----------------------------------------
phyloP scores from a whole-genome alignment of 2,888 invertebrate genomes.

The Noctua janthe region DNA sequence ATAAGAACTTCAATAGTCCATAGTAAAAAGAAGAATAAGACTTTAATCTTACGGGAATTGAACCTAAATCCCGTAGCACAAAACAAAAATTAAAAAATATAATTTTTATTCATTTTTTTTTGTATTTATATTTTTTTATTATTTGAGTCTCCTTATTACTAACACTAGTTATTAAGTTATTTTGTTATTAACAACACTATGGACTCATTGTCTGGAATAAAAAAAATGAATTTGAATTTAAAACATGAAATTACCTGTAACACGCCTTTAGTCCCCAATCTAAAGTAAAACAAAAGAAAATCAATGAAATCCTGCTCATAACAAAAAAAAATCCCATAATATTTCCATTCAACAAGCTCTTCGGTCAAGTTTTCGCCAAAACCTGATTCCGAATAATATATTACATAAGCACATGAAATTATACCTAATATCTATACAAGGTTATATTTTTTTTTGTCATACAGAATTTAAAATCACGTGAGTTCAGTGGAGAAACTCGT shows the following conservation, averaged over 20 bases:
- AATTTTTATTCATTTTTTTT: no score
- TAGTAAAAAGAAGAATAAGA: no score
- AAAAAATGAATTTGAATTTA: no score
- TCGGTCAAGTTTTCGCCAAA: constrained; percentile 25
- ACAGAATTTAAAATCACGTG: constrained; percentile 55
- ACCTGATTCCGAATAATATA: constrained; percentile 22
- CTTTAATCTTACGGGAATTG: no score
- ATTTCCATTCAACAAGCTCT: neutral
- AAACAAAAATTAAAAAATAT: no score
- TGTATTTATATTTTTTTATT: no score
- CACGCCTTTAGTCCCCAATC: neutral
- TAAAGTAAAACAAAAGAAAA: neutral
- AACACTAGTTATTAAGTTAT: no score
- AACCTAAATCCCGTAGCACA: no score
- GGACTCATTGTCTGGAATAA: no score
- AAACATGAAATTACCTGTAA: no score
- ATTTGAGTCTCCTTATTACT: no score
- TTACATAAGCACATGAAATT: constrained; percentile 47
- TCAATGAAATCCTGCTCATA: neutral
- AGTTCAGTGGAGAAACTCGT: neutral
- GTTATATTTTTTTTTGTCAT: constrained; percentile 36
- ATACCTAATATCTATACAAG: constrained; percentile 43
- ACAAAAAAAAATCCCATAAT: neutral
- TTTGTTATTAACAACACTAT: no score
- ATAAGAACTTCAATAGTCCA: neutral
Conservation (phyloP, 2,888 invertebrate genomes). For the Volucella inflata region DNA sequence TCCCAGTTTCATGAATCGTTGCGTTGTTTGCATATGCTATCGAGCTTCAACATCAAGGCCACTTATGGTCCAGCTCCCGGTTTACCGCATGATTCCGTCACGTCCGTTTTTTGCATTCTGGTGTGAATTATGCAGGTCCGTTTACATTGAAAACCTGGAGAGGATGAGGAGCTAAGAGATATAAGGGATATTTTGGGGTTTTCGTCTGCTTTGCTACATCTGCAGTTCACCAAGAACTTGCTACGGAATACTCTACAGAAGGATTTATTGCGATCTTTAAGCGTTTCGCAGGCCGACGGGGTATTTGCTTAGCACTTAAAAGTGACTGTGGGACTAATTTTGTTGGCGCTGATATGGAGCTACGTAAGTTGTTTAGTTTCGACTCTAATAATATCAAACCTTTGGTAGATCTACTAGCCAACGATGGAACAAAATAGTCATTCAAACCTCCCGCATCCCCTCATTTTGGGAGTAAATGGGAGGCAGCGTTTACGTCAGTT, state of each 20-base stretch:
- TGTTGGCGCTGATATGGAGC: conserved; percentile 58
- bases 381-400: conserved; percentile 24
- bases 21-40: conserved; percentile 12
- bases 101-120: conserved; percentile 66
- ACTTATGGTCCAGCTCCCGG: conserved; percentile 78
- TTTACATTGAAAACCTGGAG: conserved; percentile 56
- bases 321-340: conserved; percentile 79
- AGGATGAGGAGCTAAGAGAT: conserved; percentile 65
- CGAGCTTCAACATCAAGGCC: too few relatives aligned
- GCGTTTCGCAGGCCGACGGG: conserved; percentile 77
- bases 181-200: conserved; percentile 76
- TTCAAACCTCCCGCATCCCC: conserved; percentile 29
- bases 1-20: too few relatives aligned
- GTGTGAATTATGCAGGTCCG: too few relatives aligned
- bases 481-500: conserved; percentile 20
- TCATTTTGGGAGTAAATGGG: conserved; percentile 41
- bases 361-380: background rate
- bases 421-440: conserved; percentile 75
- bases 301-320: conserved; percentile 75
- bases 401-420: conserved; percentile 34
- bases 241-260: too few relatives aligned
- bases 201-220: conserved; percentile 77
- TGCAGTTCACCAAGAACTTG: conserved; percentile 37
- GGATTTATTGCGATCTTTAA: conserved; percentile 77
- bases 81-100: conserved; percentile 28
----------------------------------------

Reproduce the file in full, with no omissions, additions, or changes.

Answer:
phyloP scores from a whole-genome alignment of 2,888 invertebrate genomes.

The Noctua janthe region DNA sequence ATAAGAACTTCAATAGTCCATAGTAAAAAGAAGAATAAGACTTTAATCTTACGGGAATTGAACCTAAATCCCGTAGCACAAAACAAAAATTAAAAAATATAATTTTTATTCATTTTTTTTTGTATTTATATTTTTTTATTATTTGAGTCTCCTTATTACTAACACTAGTTATTAAGTTATTTTGTTATTAACAACACTATGGACTCATTGTCTGGAATAAAAAAAATGAATTTGAATTTAAAACATGAAATTACCTGTAACACGCCTTTAGTCCCCAATCTAAAGTAAAACAAAAGAAAATCAATGAAATCCTGCTCATAACAAAAAAAAATCCCATAATATTTCCATTCAACAAGCTCTTCGGTCAAGTTTTCGCCAAAACCTGATTCCGAATAATATATTACATAAGCACATGAAATTATACCTAATATCTATACAAGGTTATATTTTTTTTTGTCATACAGAATTTAAAATCACGTGAGTTCAGTGGAGAAACTCGT shows the following conservation, averaged over 20 bases:
- AATTTTTATTCATTTTTTTT: no score
- TAGTAAAAAGAAGAATAAGA: no score
- AAAAAATGAATTTGAATTTA: no score
- TCGGTCAAGTTTTCGCCAAA: constrained; percentile 25
- ACAGAATTTAAAATCACGTG: constrained; percentile 55
- ACCTGATTCCGAATAATATA: constrained; percentile 22
- CTTTAATCTTACGGGAATTG: no score
- ATTTCCATTCAACAAGCTCT: neutral
- AAACAAAAATTAAAAAATAT: no score
- TGTATTTATATTTTTTTATT: no score
- CACGCCTTTAGTCCCCAATC: neutral
- TAAAGTAAAACAAAAGAAAA: neutral
- AACACTAGTTATTAAGTTAT: no score
- AACCTAAATCCCGTAGCACA: no score
- GGACTCATTGTCTGGAATAA: no score
- AAACATGAAATTACCTGTAA: no score
- ATTTGAGTCTCCTTATTACT: no score
- TTACATAAGCACATGAAATT: constrained; percentile 47
- TCAATGAAATCCTGCTCATA: neutral
- AGTTCAGTGGAGAAACTCGT: neutral
- GTTATATTTTTTTTTGTCAT: constrained; percentile 36
- ATACCTAATATCTATACAAG: constrained; percentile 43
- ACAAAAAAAAATCCCATAAT: neutral
- TTTGTTATTAACAACACTAT: no score
- ATAAGAACTTCAATAGTCCA: neutral
Conservation (phyloP, 2,888 invertebrate genomes). For the Volucella inflata region DNA sequence TCCCAGTTTCATGAATCGTTGCGTTGTTTGCATATGCTATCGAGCTTCAACATCAAGGCCACTTATGGTCCAGCTCCCGGTTTACCGCATGATTCCGTCACGTCCGTTTTTTGCATTCTGGTGTGAATTATGCAGGTCCGTTTACATTGAAAACCTGGAGAGGATGAGGAGCTAAGAGATATAAGGGATATTTTGGGGTTTTCGTCTGCTTTGCTACATCTGCAGTTCACCAAGAACTTGCTACGGAATACTCTACAGAAGGATTTATTGCGATCTTTAAGCGTTTCGCAGGCCGACGGGGTATTTGCTTAGCACTTAAAAGTGACTGTGGGACTAATTTTGTTGGCGCTGATATGGAGCTACGTAAGTTGTTTAGTTTCGACTCTAATAATATCAAACCTTTGGTAGATCTACTAGCCAACGATGGAACAAAATAGTCATTCAAACCTCCCGCATCCCCTCATTTTGGGAGTAAATGGGAGGCAGCGTTTACGTCAGTT, state of each 20-base stretch:
- TGTTGGCGCTGATATGGAGC: conserved; percentile 58
- bases 381-400: conserved; percentile 24
- bases 21-40: conserved; percentile 12
- bases 101-120: conserved; percentile 66
- ACTTATGGTCCAGCTCCCGG: conserved; percentile 78
- TTTACATTGAAAACCTGGAG: conserved; percentile 56
- bases 321-340: conserved; percentile 79
- AGGATGAGGAGCTAAGAGAT: conserved; percentile 65
- CGAGCTTCAACATCAAGGCC: too few relatives aligned
- GCGTTTCGCAGGCCGACGGG: conserved; percentile 77
- bases 181-200: conserved; percentile 76
- TTCAAACCTCCCGCATCCCC: conserved; percentile 29
- bases 1-20: too few relatives aligned
- GTGTGAATTATGCAGGTCCG: too few relatives aligned
- bases 481-500: conserved; percentile 20
- TCATTTTGGGAGTAAATGGG: conserved; percentile 41
- bases 361-380: background rate
- bases 421-440: conserved; percentile 75
- bases 301-320: conserved; percentile 75
- bases 401-420: conserved; percentile 34
- bases 241-260: too few relatives aligned
- bases 201-220: conserved; percentile 77
- TGCAGTTCACCAAGAACTTG: conserved; percentile 37
- GGATTTATTGCGATCTTTAA: conserved; percentile 77
- bases 81-100: conserved; percentile 28